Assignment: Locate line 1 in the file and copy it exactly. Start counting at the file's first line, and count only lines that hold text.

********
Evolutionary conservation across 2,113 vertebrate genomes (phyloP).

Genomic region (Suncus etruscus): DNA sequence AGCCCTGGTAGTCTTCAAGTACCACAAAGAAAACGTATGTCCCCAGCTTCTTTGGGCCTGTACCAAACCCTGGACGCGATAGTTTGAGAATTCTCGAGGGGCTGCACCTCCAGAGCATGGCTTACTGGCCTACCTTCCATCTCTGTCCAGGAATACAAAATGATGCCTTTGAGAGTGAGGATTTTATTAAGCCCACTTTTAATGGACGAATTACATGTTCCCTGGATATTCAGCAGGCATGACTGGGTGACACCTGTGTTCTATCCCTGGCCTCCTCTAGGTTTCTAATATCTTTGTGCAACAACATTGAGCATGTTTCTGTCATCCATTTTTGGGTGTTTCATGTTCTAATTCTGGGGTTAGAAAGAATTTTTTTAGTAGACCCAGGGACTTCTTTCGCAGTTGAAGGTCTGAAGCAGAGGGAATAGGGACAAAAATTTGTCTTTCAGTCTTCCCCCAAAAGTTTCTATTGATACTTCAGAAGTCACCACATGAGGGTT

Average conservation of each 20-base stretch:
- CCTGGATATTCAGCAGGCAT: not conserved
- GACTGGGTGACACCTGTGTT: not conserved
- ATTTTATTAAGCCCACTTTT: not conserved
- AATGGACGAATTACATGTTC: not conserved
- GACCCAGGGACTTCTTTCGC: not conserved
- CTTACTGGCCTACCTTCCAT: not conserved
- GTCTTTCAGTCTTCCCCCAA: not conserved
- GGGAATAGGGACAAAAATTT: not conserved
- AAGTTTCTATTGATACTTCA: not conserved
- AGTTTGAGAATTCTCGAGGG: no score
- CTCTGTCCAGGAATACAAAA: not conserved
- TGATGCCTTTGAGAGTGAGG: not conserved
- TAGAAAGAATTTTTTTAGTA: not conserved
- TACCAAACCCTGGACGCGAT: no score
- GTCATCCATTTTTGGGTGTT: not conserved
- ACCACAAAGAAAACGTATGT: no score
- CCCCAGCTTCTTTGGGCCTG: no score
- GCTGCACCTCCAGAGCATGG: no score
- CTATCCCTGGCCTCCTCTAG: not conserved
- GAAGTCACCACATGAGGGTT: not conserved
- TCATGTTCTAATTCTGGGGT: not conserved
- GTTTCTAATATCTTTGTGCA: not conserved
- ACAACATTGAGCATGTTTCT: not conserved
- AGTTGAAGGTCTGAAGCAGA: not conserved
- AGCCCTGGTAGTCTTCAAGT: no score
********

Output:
Evolutionary conservation across 2,113 vertebrate genomes (phyloP).